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Strickland v. Prudential Ins. Co. of America

Supreme Court of South Carolina
Jun 7, 1982
292 S.E.2d 301 (S.C. 1982)



June 7, 1982.

George E. Lafaye, III, of McCants, Nelson, Green Lafaye, Columbia, for appellant.

James P. Stevens, Jr., and George M. Hearn, Jr., of Stevens, Stevens, Thomas, Hearn Hearn, Loris, for respondent.

June 7, 1982.

This is an action to collect the proceeds of a policy of credit life insurance commenced by Margaret M. Strickland, as Executrix of the estate of her husband, Leon Prince Strickland, against General Motors Acceptance Corporation (GMAC) and the Appellant, The Prudential Insurance Company of America.

On December 21, 1977, Mr. Strickland purchased an Oldsmobile by paying $1,000 as a down payment and executed an installment sales contract for the remaining balance to the automobile dealer. This contract was subsequently assigned to GMAC. Under the terms of the installment sales contract, Prudential agreed to insure the purchaser's life for the outstanding indebtedness of $6,286.10.

The credit life insurance provision in the contract signed by Mr. Strickland contained the following provision:

I, the Buyer for life insurance, understand that the insurance is only available to a buyer who makes the following declaration to induce Prudential to effect such insurance: I do hereby declare that within the past three months, (1) I have not consulted or been under the care of a doctor or other practitioner for cancer,. . .

It is undisputed that Mr. Strickland's physicians knew prior to December 21, 1977 that he had terminal cancer. The Executrix of Mr. Strickland's estate and other family members asserted that the deceased had no knowledge at the time the contract was executed that he was "under care of a doctor" for cancer or knew he had cancer.

Mr. Strickland died of cancer on June 22, 1978, and by letter, a claim for benefits was filed by the Executrix. GMAC informed the estate that the claim was being denied because of misrepresentations in Mr. Strickland's insurance application. The Executrix commenced this action against GMAC and the insurance company to collect the insurance proceeds.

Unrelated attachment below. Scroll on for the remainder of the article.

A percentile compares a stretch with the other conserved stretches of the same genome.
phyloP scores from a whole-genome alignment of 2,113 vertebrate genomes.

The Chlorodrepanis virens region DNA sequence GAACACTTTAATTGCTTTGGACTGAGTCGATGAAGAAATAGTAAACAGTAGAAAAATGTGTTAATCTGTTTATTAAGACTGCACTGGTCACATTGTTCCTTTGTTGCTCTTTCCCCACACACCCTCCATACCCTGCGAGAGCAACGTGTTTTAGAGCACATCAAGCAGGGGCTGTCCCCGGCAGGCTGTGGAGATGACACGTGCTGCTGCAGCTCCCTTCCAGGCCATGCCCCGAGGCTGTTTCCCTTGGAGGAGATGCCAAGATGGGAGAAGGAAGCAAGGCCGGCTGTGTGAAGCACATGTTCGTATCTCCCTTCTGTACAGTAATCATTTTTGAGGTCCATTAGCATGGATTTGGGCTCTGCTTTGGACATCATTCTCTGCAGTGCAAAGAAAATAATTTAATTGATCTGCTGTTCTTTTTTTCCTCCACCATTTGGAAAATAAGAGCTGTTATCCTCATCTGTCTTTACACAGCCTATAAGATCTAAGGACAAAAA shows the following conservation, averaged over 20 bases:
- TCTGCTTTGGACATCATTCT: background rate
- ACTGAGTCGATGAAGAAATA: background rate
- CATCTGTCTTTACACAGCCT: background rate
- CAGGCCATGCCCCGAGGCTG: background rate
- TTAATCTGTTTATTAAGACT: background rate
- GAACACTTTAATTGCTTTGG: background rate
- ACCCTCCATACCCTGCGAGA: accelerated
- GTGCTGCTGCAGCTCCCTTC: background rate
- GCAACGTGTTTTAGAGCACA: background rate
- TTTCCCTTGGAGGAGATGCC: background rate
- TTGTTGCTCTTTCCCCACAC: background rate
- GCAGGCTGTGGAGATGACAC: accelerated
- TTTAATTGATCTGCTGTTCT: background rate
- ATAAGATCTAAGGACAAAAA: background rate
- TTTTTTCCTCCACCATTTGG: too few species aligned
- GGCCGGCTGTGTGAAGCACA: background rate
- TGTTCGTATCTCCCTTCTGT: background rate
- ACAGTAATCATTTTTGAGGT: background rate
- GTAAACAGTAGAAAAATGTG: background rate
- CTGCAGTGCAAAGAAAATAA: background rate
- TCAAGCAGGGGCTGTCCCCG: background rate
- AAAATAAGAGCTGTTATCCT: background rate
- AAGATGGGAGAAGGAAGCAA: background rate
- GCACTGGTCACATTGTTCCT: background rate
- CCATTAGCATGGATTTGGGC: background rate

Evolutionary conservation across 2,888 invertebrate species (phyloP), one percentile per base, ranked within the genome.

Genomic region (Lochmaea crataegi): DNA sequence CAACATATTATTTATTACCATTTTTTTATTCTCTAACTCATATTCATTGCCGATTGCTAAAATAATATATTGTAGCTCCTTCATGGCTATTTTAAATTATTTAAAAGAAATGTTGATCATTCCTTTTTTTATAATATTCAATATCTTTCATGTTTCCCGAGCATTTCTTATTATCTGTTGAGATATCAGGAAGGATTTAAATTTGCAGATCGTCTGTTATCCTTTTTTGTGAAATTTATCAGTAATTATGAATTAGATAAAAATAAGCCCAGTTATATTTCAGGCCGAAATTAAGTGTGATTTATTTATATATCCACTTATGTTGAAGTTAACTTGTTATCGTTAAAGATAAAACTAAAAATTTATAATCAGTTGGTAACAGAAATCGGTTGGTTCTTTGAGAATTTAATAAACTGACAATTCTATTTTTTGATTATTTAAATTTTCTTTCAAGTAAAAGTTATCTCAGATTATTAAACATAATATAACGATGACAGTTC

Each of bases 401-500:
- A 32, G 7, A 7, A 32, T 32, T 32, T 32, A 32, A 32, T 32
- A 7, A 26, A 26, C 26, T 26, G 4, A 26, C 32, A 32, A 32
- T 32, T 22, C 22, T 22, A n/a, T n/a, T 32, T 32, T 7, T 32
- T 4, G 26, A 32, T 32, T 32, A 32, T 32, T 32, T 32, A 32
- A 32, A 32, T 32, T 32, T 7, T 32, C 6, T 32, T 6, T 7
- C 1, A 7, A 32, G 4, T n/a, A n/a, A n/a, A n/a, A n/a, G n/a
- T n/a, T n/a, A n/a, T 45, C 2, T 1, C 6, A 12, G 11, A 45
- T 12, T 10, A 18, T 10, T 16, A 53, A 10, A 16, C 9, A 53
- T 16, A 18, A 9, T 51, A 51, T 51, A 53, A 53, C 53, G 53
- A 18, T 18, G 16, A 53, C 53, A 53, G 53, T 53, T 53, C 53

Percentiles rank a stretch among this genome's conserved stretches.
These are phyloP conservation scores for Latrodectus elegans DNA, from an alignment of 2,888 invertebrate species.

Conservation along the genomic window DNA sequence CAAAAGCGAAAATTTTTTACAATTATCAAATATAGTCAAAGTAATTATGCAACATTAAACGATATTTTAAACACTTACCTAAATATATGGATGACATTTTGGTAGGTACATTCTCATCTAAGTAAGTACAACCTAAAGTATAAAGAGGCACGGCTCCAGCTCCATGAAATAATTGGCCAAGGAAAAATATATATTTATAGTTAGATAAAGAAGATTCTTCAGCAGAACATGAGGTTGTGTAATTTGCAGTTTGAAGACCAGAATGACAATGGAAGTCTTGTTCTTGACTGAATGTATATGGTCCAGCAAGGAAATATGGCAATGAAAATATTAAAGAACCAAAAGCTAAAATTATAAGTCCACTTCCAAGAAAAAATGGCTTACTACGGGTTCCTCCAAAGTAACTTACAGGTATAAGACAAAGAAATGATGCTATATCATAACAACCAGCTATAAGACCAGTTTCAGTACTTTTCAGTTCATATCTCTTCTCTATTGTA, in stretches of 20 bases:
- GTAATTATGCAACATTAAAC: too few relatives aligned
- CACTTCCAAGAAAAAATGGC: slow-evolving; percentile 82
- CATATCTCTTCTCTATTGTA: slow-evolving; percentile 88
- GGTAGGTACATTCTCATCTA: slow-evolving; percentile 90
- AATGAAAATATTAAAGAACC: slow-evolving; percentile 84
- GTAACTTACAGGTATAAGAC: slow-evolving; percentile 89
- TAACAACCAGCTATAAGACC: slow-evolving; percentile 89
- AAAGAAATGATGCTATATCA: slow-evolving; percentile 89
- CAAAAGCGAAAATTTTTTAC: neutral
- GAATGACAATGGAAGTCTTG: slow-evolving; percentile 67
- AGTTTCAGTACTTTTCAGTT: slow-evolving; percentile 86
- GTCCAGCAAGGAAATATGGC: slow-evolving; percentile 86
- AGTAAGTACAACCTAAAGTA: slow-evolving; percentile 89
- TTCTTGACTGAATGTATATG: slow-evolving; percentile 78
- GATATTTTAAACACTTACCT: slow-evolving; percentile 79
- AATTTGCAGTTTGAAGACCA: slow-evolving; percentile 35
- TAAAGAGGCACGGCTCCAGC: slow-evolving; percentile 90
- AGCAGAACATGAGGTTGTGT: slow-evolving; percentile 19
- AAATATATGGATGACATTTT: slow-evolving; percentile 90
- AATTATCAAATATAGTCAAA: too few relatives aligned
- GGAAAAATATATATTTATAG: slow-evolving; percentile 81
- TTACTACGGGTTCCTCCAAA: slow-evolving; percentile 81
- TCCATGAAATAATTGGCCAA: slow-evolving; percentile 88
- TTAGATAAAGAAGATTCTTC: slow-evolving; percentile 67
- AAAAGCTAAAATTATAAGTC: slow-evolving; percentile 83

GMAC and the insurance company asserted as part of a defense to this action ". . . that the statement signed by Leon Prince Strickland was, in fact, untrue and known to him to be untrue, and the representation was material to the risk and the representation was made with the intent to mislead, deceive and defraud the Defendants and the Defendants plead that the certificate of credit life insurance issued to Leon Prince Strickland was void ab initio because of the material misrepresentations and/or the fraudulent misrepresentations made in the application for insurance and, therefore, there is no coverage provided by The Prudential Insurance Company of America."

This action at law was heard by a Special Referee, who recommended judgment against the insurance company, in the amount of $6,830.90, principal and interest. He also recommended attorney fees of $2,276.97 against the insurance company for the unreasonable refusal to pay the claim, as permitted in § 38-9-320, Code of Laws of South Carolina (1976).

The Circuit Court confirmed the report of the Special Referee with the exception of the computation of interest on the insurance proceeds awarded. The insurance company appeals from the lower court's order.

The basic issue presented by this appeal is whether there is any evidence from which the trier of fact could find that Mr. Strickland was unaware that he had cancer at the time he signed the installment sales contract. We agree with the claimant's contention that such evidence was presented.

This is an action at law tried by consent before a Special Referee. In an action at law, tried without a jury, as here, the findings of fact of the judge will not be disturbed upon appeal unless found to be without evidentiary support. The rule is the same whether the judge's findings are made with or without a reference. The judge's findings are equivalent to a jury's findings in a law action. Townes Associates, Ltd. v. City of Greenville, 266 S.C. 81, 221 S.E.2d 773 (1976).

We point out the evidence supporting the contention that Mr. Strickland had no knowledge of his cancer at the time the contract was entered into. The following colloquy between the executrix's attorney and Mr. Strickland's family physician, Dr. Ramseur, appears in the record:

Q. All right, sir.

Now, Doctor, at any time during this treatment, where the diagnosis of carcinoma was made, did you as a family physician advise Prince Strickland that he had cancer?

A. No, sir, never did I advise Mr. Strickland that he had cancer.